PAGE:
NEWS: Drummond Pre-Files Bill to Protect Alaska Bees, Agriculture

Legislation would ban bee-killing pesticides in Alaska before they impact farms


January 10, 2014


JUNEAU – Today, Representative Harriet Drummond pre-filed legislation to ban a class of pesticides that harm bee populations local agriculture businesses depend on to pollinate berries and other crops. The legislation (HB224) aims to prevent the introduction of these pesticides before they impact Alaskan agriculture as they have in the Lower 48 and around the world.


“We often overlook just how important bees are to Alaskan agriculture,” said Drummond. “We can prevent the problems farmers are facing Outside by getting ahead of the curve and banning these pesticides that harm bees before they get to Alaska.”


According to the Alaska Grown program, more than two-thirds of the program’s farmers grow crops that depend on bees for pollination. Bee populations globally have been in alarming decline since 2006. Widespread use of a relatively new class of toxic pesticide, neonicotinoids, is widely regarded as a significant contributing factor. In addition to killing bees outright, research shows even low levels of neonicotinoids can impair bees’ ability to find their way back to the hive, collect food, produce new queens and mount an effect immune response.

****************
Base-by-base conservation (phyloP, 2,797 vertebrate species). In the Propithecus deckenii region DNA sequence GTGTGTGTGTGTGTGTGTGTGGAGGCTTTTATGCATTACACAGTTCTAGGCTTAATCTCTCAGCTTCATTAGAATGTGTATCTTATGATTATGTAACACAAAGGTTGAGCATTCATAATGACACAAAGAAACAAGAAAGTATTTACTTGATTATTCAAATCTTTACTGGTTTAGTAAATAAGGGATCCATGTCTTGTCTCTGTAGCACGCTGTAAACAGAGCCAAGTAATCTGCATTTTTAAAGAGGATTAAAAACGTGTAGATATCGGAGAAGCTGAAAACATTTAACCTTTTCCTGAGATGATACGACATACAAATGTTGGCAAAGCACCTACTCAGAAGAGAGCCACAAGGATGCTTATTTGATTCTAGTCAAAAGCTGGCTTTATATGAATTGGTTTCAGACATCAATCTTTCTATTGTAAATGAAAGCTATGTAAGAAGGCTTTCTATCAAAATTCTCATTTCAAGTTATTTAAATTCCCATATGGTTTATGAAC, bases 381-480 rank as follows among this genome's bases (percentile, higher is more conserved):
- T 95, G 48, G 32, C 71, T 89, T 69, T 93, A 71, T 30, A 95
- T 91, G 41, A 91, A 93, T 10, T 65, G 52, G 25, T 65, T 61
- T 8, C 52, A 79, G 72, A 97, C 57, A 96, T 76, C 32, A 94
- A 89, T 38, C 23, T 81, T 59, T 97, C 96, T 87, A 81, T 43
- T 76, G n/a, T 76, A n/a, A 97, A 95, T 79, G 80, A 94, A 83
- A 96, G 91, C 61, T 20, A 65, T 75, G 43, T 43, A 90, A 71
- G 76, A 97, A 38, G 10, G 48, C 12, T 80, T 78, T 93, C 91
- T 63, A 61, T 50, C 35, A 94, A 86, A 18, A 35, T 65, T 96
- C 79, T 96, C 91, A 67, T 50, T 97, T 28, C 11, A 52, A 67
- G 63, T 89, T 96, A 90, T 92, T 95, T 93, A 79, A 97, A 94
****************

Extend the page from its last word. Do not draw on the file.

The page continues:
Alaska has 49 different species of bees including the native bumble bee which is an essential pollinator for Alaska’s berry species. In addition, Alaska farms import over 9 million European honey bees each year for producing local honey.


“We see what’s happening to bees around the world, and we have a chance to prevent it from happening here,” said Drummond. “It’s hard enough being a farmer in Alaska, and here we have a chance to take advantage of our isolation by keeping these poisons out before they cost our local farmers.”


The bill does not restrict neonics found in products like RoundUp for ornamental lawn plants or to anything used for crops grown in a greenhouse. The sole purpose of the bill is to prevent these pesticides known to harm bees from being used in seed treatments or applied to crops outside a greenhouse.




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